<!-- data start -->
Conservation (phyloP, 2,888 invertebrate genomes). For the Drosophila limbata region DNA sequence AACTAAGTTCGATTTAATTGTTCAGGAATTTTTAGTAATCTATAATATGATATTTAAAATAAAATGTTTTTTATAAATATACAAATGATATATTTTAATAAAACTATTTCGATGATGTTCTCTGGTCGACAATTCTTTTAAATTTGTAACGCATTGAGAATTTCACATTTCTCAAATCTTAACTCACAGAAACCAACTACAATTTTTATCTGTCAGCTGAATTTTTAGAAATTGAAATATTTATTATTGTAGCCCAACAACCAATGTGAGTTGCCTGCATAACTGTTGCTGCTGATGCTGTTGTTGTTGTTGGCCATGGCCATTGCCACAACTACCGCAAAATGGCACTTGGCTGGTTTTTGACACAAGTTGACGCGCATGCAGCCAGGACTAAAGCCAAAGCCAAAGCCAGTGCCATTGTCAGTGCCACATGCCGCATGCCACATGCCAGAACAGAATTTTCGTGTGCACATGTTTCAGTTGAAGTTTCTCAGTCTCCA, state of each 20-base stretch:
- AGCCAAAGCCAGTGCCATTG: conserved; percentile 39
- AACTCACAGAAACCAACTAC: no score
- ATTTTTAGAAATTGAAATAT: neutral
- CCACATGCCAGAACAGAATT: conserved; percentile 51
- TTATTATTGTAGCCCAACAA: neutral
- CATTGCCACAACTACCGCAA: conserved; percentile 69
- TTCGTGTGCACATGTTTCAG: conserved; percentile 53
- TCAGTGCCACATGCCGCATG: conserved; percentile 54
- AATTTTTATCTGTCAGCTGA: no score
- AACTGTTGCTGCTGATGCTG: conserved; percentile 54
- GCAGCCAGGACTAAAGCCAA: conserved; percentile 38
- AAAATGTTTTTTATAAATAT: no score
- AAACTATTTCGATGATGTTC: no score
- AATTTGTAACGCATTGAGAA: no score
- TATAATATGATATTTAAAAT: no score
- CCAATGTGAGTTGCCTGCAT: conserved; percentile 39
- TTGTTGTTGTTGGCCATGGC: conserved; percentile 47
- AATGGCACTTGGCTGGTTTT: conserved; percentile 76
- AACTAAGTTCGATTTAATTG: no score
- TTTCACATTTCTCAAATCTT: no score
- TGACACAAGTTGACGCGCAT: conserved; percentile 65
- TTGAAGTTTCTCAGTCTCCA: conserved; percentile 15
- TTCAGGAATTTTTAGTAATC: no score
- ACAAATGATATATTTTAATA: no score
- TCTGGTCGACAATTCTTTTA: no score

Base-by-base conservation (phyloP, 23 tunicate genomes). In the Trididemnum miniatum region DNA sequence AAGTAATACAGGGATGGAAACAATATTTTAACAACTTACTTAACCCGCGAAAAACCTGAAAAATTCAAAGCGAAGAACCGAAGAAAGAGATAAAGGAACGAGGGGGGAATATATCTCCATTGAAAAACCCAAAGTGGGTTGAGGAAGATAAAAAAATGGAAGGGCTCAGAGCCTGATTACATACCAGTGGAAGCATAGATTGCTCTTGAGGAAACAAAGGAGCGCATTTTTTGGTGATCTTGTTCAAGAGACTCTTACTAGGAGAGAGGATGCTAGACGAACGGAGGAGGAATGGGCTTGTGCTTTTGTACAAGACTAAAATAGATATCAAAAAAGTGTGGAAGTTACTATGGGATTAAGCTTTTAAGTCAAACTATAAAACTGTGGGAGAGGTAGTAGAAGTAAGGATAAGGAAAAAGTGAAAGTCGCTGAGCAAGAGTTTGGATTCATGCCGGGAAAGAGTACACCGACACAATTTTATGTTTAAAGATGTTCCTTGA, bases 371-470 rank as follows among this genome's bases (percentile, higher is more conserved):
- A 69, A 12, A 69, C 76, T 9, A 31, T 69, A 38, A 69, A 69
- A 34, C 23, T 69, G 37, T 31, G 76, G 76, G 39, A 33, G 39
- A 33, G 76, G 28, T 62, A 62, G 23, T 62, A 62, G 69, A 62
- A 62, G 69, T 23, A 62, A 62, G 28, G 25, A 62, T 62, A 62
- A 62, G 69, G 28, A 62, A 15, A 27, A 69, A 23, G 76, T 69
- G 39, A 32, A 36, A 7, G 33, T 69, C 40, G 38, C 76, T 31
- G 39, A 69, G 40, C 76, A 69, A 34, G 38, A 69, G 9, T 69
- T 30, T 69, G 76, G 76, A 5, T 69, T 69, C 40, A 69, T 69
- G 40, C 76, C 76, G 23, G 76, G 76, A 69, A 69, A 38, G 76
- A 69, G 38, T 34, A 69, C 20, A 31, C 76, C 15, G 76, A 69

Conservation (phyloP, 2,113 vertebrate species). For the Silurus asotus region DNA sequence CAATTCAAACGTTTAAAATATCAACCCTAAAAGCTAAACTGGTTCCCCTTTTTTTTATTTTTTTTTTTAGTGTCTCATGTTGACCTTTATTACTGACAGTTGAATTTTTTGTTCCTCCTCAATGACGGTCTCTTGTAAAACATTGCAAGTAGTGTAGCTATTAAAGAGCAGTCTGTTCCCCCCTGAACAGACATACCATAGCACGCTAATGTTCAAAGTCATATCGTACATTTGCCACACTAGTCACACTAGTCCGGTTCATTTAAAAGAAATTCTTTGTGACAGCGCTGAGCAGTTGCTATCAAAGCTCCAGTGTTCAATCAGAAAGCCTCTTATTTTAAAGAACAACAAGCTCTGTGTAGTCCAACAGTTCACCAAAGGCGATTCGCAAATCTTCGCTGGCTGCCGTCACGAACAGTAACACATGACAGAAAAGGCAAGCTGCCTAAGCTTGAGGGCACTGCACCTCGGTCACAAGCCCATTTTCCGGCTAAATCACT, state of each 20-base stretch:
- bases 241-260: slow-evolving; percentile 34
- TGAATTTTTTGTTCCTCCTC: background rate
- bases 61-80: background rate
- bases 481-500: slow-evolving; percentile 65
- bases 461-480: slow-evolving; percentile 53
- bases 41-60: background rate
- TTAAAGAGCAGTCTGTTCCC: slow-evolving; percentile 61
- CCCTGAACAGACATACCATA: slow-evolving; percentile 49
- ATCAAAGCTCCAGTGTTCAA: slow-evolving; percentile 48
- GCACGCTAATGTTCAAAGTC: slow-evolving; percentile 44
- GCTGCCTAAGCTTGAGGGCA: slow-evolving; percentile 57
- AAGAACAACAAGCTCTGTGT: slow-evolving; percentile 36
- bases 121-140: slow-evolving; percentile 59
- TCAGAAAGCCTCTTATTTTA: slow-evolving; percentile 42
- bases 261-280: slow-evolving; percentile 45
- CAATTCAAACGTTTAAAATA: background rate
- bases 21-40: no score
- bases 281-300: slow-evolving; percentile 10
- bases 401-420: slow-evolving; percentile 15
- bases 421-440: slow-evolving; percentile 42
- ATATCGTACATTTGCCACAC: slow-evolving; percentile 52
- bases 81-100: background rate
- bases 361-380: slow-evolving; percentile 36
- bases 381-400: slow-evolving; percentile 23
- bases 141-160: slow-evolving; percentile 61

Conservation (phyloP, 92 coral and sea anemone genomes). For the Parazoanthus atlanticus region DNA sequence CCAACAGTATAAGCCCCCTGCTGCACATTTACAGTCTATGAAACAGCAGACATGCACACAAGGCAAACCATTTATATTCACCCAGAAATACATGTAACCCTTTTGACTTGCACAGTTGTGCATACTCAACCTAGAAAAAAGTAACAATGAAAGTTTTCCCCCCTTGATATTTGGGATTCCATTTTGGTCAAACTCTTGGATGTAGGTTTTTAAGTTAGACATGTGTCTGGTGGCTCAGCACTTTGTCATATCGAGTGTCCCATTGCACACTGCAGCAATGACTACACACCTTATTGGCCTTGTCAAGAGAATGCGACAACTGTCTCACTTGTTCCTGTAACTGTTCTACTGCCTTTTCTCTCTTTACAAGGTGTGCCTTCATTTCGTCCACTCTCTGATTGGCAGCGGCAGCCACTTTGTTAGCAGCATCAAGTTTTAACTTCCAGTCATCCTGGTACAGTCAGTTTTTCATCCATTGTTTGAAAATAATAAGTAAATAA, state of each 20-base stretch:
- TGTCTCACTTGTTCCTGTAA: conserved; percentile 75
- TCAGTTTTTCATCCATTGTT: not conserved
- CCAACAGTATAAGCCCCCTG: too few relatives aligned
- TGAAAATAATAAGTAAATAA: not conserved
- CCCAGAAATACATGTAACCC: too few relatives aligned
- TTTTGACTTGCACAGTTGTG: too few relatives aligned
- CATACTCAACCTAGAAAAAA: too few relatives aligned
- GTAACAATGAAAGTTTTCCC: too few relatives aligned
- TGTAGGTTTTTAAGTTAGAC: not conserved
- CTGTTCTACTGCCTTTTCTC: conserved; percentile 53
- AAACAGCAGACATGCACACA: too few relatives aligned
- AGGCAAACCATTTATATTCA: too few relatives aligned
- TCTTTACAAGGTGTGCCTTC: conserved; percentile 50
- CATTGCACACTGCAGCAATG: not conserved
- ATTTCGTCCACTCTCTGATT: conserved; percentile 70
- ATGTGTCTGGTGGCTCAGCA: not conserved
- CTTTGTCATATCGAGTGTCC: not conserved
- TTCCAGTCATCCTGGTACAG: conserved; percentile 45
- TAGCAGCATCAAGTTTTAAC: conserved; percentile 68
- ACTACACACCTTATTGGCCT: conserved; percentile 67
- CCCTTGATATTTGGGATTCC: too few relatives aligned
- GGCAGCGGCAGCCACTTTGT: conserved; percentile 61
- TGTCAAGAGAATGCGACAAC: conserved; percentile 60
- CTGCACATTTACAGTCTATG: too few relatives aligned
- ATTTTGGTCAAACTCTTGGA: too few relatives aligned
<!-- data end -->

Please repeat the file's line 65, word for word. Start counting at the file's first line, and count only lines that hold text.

- TGTCTCACTTGTTCCTGTAA: conserved; percentile 75